Occupational therapist’s ties to TWU keep strengthening over decades

headshot of Lela Llorens, PhD

March 10, 2023 —  DENTON — When Lela Llorens, PhD, OTR, thinks of Texas Woman’s University, the words gratitude and trust comes to mind. 

Llorens has had an impactful relationship with the university going back to the 1950s and has been connected to the university as a lecturer, panelist, keynote speaker and consultant. 

Her ties to Texas Woman’s became even more permanent with the Blagg-Huey Library now serving as the archival depository for her professional papers and personal artifacts. It was Llorens’ relationships with her TWU counterparts that were the impetus for her lasting connection to the university. 

In February 2023, Llorens reconnected with Texas Woman’s as the keynote speaker at the 30th annual Vanderkooi Endowed Lectureship event, hosted by the School of Occupational Therapy. Llorens spoke, virtually, from her home in California, about mentorship, friendship and leadership. The online event was viewed by 200 OT students, faculty and professionals. 

“The journey with my TWU colleague and friends has been one of learning and sharing, mentorship, friendship and leadership,” Llorens said in her speech. 

In her remarks, Llorens discussed how mentors, friends and leaders can play vital roles in one’s professional life by weaving in stories from her 70-year career in OT. Llorens spoke how friendship is an important part of growing personally and maintaining professional standards.

Trust was the backbone of her friendships with Ruth Whipple Pershing, Virginia Chandler and Grace Gilkeson. The three women themselves had ties to TWU, and accepted Llorens as a friend and colleague during a time when Llorens sometimes was the only Black student in a classroom or on a university committee.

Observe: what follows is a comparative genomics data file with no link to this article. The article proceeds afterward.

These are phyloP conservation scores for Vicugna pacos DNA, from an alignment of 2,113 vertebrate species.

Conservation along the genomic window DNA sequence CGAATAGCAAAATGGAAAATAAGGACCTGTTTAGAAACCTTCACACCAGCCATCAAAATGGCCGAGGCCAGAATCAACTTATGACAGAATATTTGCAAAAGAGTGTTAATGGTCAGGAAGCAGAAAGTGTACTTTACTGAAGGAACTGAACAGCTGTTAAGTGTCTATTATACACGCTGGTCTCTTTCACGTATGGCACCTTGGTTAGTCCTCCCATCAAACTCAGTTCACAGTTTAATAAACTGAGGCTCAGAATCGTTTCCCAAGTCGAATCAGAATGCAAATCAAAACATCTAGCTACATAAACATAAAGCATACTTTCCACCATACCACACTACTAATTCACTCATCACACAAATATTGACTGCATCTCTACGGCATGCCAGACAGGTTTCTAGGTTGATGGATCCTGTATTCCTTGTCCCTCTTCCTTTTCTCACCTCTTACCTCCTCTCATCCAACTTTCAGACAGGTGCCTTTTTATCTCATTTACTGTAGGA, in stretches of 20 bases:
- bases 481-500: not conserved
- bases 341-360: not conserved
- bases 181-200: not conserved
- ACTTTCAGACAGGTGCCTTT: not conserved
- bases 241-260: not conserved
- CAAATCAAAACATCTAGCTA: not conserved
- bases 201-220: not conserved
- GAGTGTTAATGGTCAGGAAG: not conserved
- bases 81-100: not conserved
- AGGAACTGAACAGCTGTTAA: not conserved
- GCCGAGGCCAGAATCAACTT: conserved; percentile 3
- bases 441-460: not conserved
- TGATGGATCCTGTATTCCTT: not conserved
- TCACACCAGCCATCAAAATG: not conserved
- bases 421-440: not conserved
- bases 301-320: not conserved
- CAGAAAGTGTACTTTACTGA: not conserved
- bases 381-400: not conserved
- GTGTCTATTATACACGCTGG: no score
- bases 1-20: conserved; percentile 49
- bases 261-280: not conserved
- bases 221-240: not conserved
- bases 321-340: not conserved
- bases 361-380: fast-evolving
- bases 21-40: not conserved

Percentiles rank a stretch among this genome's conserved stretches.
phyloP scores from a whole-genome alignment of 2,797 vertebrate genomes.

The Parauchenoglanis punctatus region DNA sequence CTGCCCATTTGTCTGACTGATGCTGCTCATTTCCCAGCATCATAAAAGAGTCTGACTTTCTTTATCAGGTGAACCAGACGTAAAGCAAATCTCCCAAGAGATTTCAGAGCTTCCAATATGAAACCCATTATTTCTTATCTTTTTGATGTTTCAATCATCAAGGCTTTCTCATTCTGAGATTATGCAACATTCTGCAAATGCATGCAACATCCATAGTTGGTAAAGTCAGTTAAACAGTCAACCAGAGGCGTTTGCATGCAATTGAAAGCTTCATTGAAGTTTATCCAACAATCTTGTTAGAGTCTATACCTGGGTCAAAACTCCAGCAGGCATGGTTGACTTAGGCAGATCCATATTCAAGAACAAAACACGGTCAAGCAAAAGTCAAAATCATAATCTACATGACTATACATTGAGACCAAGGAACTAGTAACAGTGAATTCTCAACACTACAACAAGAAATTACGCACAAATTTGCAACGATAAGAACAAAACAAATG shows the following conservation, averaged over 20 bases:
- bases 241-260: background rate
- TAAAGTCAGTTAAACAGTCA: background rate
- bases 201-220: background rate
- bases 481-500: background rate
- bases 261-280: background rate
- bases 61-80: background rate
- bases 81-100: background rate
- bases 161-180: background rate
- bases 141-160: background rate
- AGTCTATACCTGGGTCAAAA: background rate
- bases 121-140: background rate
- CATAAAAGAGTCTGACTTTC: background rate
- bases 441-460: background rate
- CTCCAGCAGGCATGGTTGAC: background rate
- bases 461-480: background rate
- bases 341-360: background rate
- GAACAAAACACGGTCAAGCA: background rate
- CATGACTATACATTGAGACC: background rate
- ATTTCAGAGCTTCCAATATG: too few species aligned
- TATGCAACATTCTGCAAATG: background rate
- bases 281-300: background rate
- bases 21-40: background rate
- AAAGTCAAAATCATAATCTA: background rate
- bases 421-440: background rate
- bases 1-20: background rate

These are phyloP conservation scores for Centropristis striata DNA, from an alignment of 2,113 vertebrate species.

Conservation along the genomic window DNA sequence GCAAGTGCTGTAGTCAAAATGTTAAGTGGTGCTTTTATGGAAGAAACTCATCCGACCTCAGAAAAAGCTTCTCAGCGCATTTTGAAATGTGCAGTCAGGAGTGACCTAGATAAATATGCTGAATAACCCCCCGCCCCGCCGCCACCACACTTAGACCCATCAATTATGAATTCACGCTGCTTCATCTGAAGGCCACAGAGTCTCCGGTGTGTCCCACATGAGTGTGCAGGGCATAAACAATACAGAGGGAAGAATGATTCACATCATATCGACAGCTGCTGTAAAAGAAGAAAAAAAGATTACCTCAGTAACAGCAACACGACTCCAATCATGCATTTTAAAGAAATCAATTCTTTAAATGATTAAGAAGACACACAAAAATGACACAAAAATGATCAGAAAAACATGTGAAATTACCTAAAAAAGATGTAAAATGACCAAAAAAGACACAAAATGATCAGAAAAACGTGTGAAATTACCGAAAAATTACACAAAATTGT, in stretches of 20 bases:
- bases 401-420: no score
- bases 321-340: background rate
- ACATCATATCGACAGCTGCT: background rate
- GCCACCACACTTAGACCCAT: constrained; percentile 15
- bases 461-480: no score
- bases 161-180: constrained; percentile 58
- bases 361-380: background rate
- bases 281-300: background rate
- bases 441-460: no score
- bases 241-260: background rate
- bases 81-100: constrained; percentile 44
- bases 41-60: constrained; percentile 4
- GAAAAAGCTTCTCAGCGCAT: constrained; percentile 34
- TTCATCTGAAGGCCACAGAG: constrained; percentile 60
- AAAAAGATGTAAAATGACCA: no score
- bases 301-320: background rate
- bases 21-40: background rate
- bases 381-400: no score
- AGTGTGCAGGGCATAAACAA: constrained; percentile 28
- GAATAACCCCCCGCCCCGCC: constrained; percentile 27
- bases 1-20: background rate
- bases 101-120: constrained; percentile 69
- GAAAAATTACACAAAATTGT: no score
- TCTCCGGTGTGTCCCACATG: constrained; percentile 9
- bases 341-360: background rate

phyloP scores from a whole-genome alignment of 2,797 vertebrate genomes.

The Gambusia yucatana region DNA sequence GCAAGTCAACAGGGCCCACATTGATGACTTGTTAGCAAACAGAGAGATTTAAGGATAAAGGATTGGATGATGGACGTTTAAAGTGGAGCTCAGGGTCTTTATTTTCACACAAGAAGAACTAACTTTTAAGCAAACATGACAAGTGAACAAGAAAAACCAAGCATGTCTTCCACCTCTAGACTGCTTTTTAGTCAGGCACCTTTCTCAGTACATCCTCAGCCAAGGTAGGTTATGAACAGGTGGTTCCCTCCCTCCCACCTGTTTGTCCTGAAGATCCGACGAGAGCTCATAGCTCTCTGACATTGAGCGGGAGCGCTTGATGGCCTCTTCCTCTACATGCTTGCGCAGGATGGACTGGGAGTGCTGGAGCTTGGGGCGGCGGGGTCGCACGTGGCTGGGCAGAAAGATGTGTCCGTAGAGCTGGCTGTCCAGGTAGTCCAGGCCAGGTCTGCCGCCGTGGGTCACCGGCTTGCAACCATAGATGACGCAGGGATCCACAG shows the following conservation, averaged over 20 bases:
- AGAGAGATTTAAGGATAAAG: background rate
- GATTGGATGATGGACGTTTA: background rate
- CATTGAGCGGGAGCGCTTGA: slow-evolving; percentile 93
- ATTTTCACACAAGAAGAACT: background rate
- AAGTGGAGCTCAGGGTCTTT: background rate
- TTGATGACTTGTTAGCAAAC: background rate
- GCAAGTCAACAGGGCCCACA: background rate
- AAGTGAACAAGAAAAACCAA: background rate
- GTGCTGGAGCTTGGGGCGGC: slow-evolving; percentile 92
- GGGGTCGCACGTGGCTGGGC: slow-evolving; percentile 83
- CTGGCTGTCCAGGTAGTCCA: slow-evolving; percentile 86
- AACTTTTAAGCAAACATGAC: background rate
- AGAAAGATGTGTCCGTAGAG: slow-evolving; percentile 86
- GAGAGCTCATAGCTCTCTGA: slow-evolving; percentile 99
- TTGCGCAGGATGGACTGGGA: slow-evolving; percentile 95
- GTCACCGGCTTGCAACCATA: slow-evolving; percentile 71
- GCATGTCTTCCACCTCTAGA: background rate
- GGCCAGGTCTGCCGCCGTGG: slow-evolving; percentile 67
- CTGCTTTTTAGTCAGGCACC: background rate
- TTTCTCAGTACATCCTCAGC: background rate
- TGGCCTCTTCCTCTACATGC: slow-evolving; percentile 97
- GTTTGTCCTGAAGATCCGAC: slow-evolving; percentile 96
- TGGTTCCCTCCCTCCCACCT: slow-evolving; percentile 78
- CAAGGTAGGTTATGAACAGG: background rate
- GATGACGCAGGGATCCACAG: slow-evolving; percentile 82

“They were warm and welcoming and the relationships lasted over many years,” Llorens said. "Those are the kinds of friendships that are true friendships. Even though you don’t see that person for a length of time, when you do see that person, it’s as if no time has eclipsed.” 

Her relationship with Texas Woman’s began in the 1950s when Pershing, her former classmate from Western Michigan University, was dean of the School of OT. In Lloren’s speech, she talked about how Pershing opened doors at TWU for Black OT students at a time when Texas laws would not permit Blacks to be placed in internships. Pershing reached out to people she trusted, such as Llorens, to help her find internships for her students in other states.

“The fact that Black people and Whites could be friends was one of the things that really cemented all of the relationships that we were trying to have within our profession – even  though the world around us was not behaving in the same way,” Llorens said.

When Llorens was doing her own clinical work in Chicago in 1953, she befriended Chandler, who was a Texas Woman’s student. Chandler later served on the university’s board of regents and established the Vanderkooi Lectureship Endowment. Llorens was invited to be the first speaker in 1993. 

“Virginia was kind,” Llorens said. “It didn’t matter to her that I was Black and she was White.”

Through professional activities and mutual colleagues, Llorens met Gilkeson, who served as dean of the School of OT from 1983-94. Llorens wrote the foreword for Gilkeson’s book and collaborated with her on the development of the OT PhD program at Texas Woman’s.  

From 1984 through the late 1990s, Llorens made multiple trips to the Denton and Houston campuses. She was honored as a distinguished lecturer in 1984 and was a visiting scholar in 1991.

“Visiting the TWU Denton campus always meant having a warm, wonderful visit with Grace and her husband, George,” Llorens recalled in her speech. “They always treated me with grace and love.”

Following Lloren’s speech at the university, a panel made up of OT professionals responded to her remarks. One of the panelists, Glen Gillen, PhD, asked Llorens about mentoring friends. 

“I think sometimes we are taught to keep an arm's distance from people: our patients, our colleagues, our mentors,” Gillen said. “Is it difficult to discuss difficult things with friends?”

Llorens responded that with real friends, you can be totally honest. 

“It is sometimes the words you use, and the way you phrase it, and you give it as much thought as you would for anything as important in your life,” Llorens said. 

Media Contact

Amy Ruggini
Digital Content Manager

Page last updated 9:02 AM, March 10, 2023